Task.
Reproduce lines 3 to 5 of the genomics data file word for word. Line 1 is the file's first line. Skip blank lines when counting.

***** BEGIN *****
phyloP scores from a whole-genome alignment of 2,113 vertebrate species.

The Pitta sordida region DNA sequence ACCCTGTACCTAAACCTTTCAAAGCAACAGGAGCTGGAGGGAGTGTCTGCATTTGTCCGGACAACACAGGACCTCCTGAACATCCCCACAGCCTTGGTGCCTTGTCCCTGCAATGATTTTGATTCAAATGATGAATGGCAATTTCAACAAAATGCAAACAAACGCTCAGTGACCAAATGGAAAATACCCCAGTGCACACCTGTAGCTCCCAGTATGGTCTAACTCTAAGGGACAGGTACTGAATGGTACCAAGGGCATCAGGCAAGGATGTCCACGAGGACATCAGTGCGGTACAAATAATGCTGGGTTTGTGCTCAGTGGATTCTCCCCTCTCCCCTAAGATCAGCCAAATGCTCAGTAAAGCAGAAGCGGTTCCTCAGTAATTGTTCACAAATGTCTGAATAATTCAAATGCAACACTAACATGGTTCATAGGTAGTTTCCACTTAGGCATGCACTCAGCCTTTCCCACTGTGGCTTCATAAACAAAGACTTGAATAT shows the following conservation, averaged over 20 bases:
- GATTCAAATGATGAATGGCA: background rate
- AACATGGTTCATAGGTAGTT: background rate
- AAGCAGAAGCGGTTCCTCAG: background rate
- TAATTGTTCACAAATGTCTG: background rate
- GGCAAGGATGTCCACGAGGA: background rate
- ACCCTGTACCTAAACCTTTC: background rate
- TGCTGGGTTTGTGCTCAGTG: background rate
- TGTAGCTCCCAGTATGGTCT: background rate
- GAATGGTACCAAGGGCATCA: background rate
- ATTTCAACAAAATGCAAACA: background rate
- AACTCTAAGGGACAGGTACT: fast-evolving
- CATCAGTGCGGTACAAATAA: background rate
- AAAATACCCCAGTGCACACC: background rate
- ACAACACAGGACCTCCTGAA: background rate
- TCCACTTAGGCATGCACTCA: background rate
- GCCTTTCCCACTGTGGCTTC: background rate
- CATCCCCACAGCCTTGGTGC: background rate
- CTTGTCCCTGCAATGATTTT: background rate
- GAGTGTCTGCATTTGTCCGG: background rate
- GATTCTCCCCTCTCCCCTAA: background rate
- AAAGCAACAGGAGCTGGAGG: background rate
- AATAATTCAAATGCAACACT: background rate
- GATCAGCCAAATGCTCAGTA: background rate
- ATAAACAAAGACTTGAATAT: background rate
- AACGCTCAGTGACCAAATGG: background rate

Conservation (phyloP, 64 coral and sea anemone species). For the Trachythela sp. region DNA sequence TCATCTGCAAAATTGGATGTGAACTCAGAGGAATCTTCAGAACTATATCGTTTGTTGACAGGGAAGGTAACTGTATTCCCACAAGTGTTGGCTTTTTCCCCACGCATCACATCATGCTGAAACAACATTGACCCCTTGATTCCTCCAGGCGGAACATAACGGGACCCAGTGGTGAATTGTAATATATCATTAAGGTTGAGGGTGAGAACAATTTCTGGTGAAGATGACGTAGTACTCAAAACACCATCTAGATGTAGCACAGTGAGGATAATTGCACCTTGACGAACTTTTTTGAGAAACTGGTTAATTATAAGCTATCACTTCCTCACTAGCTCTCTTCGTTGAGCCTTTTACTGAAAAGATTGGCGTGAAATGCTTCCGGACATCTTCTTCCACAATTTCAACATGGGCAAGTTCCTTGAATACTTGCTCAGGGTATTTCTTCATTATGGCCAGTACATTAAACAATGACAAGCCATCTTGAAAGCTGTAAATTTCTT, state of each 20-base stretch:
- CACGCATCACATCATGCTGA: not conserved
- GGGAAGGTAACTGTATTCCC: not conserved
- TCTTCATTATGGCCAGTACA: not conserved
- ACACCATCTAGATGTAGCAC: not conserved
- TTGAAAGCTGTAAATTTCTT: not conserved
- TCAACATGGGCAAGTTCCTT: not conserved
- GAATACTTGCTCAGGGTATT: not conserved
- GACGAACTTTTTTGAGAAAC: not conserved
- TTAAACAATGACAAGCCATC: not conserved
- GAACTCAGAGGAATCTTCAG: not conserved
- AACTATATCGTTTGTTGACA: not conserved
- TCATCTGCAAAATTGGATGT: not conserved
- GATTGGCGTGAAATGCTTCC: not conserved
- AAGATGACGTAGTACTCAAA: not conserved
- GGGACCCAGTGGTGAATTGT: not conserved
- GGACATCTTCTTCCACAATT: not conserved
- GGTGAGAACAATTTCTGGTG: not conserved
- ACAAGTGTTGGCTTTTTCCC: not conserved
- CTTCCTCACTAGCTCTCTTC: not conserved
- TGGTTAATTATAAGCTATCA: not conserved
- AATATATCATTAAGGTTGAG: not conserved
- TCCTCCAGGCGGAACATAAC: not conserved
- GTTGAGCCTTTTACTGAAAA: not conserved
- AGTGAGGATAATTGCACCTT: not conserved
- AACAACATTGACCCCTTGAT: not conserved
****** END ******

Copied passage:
- GATTCAAATGATGAATGGCA: background rate
- AACATGGTTCATAGGTAGTT: background rate
- AAGCAGAAGCGGTTCCTCAG: background rate